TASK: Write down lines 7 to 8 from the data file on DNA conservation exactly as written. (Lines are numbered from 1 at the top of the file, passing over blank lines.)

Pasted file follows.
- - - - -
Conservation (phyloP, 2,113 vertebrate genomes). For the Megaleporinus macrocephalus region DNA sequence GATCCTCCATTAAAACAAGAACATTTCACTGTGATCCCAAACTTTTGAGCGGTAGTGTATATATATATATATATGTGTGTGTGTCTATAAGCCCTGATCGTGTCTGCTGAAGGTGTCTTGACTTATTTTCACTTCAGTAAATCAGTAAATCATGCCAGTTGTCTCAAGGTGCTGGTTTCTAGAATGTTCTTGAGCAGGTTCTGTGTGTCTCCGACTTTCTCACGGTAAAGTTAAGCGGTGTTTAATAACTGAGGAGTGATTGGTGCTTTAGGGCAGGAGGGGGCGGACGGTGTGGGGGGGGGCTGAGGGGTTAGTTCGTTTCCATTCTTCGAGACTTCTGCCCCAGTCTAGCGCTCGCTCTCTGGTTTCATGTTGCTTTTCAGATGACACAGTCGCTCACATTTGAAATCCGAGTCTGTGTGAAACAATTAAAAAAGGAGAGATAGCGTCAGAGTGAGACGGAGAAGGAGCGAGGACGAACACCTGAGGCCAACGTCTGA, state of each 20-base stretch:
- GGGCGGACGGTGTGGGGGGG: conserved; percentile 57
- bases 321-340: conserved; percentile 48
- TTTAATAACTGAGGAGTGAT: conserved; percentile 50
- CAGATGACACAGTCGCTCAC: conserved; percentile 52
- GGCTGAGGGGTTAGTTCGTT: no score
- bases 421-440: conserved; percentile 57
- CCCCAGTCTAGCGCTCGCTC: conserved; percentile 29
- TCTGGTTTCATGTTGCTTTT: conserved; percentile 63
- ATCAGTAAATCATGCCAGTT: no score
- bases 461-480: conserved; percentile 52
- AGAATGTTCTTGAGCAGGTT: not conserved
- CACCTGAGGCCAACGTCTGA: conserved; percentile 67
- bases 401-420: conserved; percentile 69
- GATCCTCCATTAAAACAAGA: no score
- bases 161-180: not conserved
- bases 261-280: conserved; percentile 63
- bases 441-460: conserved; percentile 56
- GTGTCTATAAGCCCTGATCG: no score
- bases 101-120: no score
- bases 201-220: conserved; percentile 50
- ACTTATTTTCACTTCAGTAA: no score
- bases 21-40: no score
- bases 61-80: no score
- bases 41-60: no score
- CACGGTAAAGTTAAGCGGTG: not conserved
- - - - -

- bases 421-440: conserved; percentile 57
- CCCCAGTCTAGCGCTCGCTC: conserved; percentile 29